Monday, November 15, 2010

Fun to Fly!

Today I took Melissa for her third flight in a small airplane. Her first flight (chronicled here) was awhile ago, and I took her up again for a trip to Florida's west coast a couple of weeks ago. But today was a first for both of us: my first flight to another airport since getting my pilot's certificate, and her first flight to another airport ever.

We flew from Winter Haven airport to Albert Whitted, in St. Petersburg. Whitted is a small general aviation field in St. Pete that's right on the waterfront, and I had flown there before with a friend of mine who owns an airplane. There are a lot of places to get coffee or food, and the airport is a five-minute walk from several nice parks and a marina.

Airport Information at

We took off from Winter Haven around four o'clock and flew West, into the afternoon sun. We climbed to 3,000 feet and flew over the Lakeland airport before turning South and calling up Tampa Approach. Melissa made a great co-pilot, looking for other air traffic as we flew along.

About a half hour after leaving Winter Haven, we turned across the bay and were handed off to the controller at Whitted. We landed smoothly on runway 25, and as we looked out the window, Melissa couldn't believe how close the runway was to the ocean. "It's practically in the water...looks like dolphins are going to jump over the runway!"

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I taxied into the FBO and shut the airplane down, pushing it back into a parking spot and tying it down. We left the FBO and walked down the road to a pilot shop where Mel did some secret Christmas shopping, and then we took a leisurely stroll through downtown St. Pete before stopping for a late-afternoon coffee and a snack at a Starbucks.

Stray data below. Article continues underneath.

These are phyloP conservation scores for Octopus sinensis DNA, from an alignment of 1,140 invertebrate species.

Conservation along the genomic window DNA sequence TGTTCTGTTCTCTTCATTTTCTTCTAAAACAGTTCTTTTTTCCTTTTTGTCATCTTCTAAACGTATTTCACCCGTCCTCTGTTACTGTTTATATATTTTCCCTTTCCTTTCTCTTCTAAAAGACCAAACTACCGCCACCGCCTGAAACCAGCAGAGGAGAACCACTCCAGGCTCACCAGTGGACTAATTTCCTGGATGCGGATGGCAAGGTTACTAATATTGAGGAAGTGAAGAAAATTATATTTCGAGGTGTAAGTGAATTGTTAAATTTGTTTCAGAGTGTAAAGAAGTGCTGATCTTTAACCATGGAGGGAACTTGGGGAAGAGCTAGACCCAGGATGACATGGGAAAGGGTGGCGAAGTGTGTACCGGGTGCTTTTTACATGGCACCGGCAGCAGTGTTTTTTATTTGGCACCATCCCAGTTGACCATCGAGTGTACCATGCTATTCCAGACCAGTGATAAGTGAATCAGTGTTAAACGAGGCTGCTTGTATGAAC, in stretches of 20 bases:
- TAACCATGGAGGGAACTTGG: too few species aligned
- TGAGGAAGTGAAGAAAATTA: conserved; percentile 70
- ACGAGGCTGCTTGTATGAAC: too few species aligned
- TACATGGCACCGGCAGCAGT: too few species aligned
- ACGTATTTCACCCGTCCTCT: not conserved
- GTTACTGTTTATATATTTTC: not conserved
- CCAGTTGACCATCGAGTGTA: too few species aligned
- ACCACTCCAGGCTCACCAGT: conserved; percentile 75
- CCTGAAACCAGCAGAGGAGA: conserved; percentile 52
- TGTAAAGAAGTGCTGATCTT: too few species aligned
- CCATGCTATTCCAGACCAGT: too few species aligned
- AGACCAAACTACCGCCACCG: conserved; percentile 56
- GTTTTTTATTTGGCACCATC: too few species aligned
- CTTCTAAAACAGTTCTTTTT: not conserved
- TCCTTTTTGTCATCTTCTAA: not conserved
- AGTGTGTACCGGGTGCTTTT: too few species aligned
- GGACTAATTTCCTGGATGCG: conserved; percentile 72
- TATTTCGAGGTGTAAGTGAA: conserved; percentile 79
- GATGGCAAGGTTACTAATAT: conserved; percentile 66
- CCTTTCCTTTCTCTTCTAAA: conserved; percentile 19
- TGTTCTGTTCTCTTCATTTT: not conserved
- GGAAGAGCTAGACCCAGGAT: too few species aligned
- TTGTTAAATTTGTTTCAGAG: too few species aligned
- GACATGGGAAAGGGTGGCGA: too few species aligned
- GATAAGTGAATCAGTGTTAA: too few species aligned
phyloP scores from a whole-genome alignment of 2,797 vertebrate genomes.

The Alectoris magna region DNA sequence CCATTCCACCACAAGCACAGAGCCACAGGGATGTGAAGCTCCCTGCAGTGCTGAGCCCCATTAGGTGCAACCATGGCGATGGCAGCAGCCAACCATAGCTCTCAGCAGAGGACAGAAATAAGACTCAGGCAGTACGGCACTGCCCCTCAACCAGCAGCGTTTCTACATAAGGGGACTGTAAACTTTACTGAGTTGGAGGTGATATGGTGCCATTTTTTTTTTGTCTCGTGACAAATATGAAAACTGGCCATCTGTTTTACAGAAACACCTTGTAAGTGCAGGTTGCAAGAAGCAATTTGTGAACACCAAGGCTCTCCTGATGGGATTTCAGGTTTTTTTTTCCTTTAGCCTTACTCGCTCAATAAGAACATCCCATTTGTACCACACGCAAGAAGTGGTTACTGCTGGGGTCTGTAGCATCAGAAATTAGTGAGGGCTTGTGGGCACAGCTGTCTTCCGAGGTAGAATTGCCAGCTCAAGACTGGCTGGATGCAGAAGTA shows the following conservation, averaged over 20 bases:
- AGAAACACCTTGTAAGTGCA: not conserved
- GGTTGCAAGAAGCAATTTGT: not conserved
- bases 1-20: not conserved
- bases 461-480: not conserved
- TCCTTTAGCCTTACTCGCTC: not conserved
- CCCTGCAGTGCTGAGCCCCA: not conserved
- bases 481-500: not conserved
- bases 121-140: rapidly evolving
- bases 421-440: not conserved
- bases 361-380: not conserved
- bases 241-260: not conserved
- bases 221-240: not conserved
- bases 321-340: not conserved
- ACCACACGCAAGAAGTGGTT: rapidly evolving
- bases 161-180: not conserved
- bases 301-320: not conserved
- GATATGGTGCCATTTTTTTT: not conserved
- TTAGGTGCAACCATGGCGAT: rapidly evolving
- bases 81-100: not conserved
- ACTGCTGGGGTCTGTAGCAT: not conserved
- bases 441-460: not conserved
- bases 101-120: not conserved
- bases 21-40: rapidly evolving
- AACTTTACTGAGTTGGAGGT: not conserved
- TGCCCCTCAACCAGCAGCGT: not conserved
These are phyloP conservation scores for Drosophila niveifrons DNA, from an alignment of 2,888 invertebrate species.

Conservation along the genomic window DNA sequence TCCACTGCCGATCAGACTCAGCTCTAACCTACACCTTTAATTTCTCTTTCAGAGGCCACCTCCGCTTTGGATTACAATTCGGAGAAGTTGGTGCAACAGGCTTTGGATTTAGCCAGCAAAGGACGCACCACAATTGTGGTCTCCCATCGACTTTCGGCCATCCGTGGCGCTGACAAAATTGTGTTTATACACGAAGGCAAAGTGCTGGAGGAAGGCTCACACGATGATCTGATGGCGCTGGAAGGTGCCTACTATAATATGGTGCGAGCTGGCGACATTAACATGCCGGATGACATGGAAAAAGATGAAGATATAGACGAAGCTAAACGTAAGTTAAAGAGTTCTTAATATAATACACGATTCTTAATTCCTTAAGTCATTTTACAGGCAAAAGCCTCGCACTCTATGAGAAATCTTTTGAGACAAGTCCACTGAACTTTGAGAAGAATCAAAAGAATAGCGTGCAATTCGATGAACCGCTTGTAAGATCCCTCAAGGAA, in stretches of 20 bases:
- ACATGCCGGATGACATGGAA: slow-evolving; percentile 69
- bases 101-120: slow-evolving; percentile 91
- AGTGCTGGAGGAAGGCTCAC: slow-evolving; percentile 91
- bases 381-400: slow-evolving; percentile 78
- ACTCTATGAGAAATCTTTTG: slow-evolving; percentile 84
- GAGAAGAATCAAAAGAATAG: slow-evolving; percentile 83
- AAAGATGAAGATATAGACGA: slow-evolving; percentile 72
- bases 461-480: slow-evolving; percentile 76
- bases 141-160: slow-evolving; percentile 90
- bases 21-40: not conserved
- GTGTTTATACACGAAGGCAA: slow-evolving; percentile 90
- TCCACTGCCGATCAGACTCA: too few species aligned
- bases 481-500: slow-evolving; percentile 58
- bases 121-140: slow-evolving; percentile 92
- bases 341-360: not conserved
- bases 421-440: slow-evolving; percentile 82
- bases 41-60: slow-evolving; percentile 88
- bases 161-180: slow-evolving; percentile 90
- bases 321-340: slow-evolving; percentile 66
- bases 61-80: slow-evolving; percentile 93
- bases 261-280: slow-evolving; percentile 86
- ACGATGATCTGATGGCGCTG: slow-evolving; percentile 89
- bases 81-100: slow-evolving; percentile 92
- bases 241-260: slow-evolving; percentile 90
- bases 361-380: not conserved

We got back to the airport just after the sun went down and signed out, heading out to the ramp and giving the airplane a quick preflight. Much to my dismay, the landing light--the light on the front of the plane that acts like a headlight on the ground--was inoperative. Luckily my beacon light and nav lights worked, and after a quick runup and a weather check we called the tower and were on our way over the bay.

Tampa Approach cleared us to 3,000 feet and we cruised East, looking down at the city lights and the roadways and up at the stars and satellites. It was a perfect, clear night with no clouds...great for flying. Mel asked questions about the instrumentation on the airplane and on the things that the controller and I said to one another, and I gave her a lesson on airplane instruments and communications.

Back at Winter Haven...

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...we landed successfully despite our inoperative landing light. Taxiing was a bit tricky as seeing where we were going required peeking out the side window and moving very slowly, but I made it to the ramp and we tied down the airplane.

Going home, Mel and I talked about the day...we flew to an awesome airport, had a nice leisurely afternoon, and then flew home. No traffic, no stop signs, no aggravation, just us and the air-traffic controllers. Flying in a general-aviation airplane, you get a new perspective on the world, seeing the lakes and the neighborhoods and the people from the sky. You get the unique combination of intense focus on what you're doing and the ability to explore whole new perspectives.